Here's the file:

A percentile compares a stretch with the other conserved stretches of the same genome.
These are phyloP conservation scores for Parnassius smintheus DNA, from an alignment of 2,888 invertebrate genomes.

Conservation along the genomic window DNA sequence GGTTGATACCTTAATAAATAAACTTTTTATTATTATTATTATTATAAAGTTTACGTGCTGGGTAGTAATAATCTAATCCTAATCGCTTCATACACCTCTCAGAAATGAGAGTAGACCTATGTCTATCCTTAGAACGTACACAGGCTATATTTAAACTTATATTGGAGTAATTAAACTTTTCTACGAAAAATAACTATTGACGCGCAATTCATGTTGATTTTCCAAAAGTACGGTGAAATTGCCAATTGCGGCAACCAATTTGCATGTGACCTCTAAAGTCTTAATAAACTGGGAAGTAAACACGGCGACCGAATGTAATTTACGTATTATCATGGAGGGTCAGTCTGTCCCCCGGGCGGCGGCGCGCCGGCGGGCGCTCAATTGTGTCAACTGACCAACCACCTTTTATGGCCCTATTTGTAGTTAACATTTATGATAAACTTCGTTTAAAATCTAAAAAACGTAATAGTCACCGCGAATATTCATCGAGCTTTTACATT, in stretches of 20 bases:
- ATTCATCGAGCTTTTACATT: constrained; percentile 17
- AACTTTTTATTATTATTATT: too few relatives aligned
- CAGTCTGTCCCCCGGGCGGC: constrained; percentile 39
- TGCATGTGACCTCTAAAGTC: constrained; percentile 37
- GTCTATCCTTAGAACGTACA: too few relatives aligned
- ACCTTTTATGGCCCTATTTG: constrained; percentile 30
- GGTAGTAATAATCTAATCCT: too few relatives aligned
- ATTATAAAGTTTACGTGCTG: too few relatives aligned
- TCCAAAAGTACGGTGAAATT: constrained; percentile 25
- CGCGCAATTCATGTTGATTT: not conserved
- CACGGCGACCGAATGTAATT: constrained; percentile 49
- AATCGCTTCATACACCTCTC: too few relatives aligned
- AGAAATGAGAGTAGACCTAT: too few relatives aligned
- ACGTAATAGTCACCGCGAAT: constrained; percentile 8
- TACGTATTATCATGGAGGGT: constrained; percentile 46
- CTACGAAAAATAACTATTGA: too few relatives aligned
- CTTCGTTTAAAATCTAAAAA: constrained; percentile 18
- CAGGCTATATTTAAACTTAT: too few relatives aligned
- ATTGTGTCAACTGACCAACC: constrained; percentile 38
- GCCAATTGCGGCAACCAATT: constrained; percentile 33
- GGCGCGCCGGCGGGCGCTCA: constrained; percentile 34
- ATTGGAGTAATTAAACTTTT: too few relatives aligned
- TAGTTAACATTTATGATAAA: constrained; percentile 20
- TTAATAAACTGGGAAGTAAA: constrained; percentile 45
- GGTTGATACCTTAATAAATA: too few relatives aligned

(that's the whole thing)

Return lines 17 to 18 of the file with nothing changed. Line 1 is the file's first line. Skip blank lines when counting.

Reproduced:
- ACGTAATAGTCACCGCGAAT: constrained; percentile 8
- TACGTATTATCATGGAGGGT: constrained; percentile 46